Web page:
Abstract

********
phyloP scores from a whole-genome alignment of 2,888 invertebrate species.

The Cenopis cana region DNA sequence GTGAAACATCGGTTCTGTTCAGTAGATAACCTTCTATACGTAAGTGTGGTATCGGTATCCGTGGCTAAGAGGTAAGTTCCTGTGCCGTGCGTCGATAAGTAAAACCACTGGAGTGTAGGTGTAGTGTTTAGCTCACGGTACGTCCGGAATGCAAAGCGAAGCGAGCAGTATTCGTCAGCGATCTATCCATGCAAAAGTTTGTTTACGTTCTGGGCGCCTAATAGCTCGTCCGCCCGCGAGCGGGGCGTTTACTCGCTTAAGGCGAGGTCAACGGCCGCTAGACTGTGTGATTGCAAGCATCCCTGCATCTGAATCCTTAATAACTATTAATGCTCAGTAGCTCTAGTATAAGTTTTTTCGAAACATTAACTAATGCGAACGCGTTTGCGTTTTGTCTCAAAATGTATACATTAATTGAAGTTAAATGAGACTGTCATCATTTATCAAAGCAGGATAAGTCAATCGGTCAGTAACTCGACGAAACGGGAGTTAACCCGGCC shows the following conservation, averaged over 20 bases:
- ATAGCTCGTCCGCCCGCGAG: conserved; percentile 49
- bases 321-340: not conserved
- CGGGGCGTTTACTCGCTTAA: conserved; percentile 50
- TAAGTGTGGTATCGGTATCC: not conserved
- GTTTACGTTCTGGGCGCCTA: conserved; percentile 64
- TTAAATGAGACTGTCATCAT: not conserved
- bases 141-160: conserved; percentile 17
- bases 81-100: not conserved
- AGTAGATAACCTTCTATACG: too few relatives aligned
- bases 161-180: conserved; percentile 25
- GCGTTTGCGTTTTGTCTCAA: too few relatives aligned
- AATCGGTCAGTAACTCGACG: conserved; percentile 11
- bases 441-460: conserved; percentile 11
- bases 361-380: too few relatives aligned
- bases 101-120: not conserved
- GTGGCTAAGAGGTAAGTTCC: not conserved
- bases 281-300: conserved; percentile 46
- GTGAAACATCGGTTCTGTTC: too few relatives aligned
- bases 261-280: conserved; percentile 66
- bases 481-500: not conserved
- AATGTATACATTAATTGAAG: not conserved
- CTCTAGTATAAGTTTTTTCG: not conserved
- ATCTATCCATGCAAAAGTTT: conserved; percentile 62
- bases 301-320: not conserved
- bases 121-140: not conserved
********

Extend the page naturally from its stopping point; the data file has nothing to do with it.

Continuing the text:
Borinquen Dam 1E is part of the new Pacific Access Channel (PAC) of the Panama Canal Expansion. The 2.3-km-long zoned rockfill dam forms the navigational channel providing navigation access from the Gaillard Cut to the new Post-Panamax Pacific Locks. A key geologic objective during construction was to confirm locations and activity of faults mapped at the dam during design, namely the Pedro Miguel Fault (PMF) and its suspected newly mapped “main trace.” The design allowed for core and filter widening at the anticipated location of the PMF at the south abutment and at a west branch of the PMF (believed to be the main active trace of the fault) mapped along the dam axis about one-third of the way north from the south abutment. As-built geologic mapping revealed complex faulting associated with the PMF crossing the southeast half of the foundation, the PAC, and the nearby Dam 1W foundation along a north-south trend. Trenching and age dating of alluvium overlying the faults crossing the Dam 1E foundation and overlying the PMF at Dam 1W indicated the unfaulted alluvium was latest Pleistocene to early Holocene age. At Dam 1E, the core and filters were widened to accommodate potential fault rupture on the PMF and a previously unrecognized fault revealed across the width of the dam foundation. The west branch of the PMF (trenched and mapped during design investigations) was determined to not exist at Dam 1E based on mapping the dam foundation and other extensive excavations created for the PAC.

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